Investigating the impact of jury sentencing recommendations using procedural justice theory

Article


Ribeiro, Gianni and Antrobus, Emma. 2017. "Investigating the impact of jury sentencing recommendations using procedural justice theory." New Criminal Law Review: an international and interdisciplinary journal. 20 (4), pp. 535-568. https://doi.org/10.1525/nclr.2017.20.4.535
Article Title

Investigating the impact of jury sentencing recommendations using procedural justice theory

ERA Journal ID33647
Article CategoryArticle
AuthorsRibeiro, Gianni and Antrobus, Emma
Journal TitleNew Criminal Law Review: an international and interdisciplinary journal
Journal Citation20 (4), pp. 535-568
Number of Pages34
Year2017
PublisherUniversity of California Press
Place of PublicationUnited States
ISSN1093-3514
1933-4192
1933-4206
Digital Object Identifier (DOI)https://doi.org/10.1525/nclr.2017.20.4.535
Web Address (URL)https://online.ucpress.edu/nclr/article/20/4/535/93912/Investigating-the-Impact-of-Jury-Sentencing
Abstract

Public confidence in the criminal justice system is critical for the system to function effectively. Two studies investigated the impact of jury sentencing recommendations on public confidence using procedural justice theory. The first study (N = 80) manipulated the presence of jury involvement in sentencing (voice present versus voice absent) and the punitiveness of the minimum non-parole period (more punitive versus less punitive) to examine whether giving juries a “voice”—a key element of procedural justice—would increase public confidence in the courts, as well as perceptions of fairness and legitimacy. Contrary to predictions, results revealed that a more punitive sentence led to increased perceptions of legitimacy, which was associated with higher confidence. The second study (N = 60) examined whether manipulating the Judge’s agreement with the jury’s recommendation—as well as the Judge’s reason for disagreement—would elicit the “frustration effect,” leading to a decrease in confidence and perceptions of fairness and legitimacy. There was no evidence to suggest that the frustration effect was present. Results of both studies could suggest that jury sentencing recommendations may not effectively increase public confidence and perceptions of fairness and legitimacy in the courts, however alternate explanations are discussed.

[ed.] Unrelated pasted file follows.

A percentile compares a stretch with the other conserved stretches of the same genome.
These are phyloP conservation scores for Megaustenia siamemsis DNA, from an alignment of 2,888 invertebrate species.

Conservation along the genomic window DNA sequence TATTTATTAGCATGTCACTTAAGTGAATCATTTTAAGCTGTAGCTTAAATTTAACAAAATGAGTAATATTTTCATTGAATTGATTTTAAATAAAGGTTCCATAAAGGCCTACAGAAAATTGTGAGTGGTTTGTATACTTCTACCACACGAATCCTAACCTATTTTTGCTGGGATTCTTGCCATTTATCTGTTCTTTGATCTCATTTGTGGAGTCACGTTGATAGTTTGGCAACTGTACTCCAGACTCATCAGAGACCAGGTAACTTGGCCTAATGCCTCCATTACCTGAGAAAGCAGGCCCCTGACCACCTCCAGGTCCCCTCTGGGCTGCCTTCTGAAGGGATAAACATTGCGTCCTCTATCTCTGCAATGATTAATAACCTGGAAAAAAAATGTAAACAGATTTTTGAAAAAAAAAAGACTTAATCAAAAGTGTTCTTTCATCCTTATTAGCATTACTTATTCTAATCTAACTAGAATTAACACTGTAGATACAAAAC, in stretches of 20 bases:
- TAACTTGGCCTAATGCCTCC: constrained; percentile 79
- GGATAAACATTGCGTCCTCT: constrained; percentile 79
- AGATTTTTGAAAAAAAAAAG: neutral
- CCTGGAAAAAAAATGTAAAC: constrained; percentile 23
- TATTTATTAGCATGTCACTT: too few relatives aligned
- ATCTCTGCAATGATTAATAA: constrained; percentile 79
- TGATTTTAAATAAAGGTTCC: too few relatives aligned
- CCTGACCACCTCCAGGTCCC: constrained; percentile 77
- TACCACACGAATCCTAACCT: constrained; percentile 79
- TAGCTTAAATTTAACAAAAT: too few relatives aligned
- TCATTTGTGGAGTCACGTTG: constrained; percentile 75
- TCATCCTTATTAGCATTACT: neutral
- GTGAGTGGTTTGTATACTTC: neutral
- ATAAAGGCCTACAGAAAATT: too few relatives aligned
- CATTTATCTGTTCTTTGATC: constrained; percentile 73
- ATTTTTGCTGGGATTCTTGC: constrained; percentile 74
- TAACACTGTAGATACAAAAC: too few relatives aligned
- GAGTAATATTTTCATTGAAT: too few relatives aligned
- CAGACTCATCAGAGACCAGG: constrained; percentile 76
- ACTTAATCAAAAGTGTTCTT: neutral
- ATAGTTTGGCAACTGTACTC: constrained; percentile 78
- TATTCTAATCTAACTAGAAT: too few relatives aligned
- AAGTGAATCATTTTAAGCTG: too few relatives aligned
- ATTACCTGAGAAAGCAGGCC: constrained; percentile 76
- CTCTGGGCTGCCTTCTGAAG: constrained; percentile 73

Keywordsprocedural justice; voice; legitimacy; jury sentencing
ANZSRC Field of Research 2020520402. Decision making
480503. Criminal procedure
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Byline AffiliationsUniversity of Queensland
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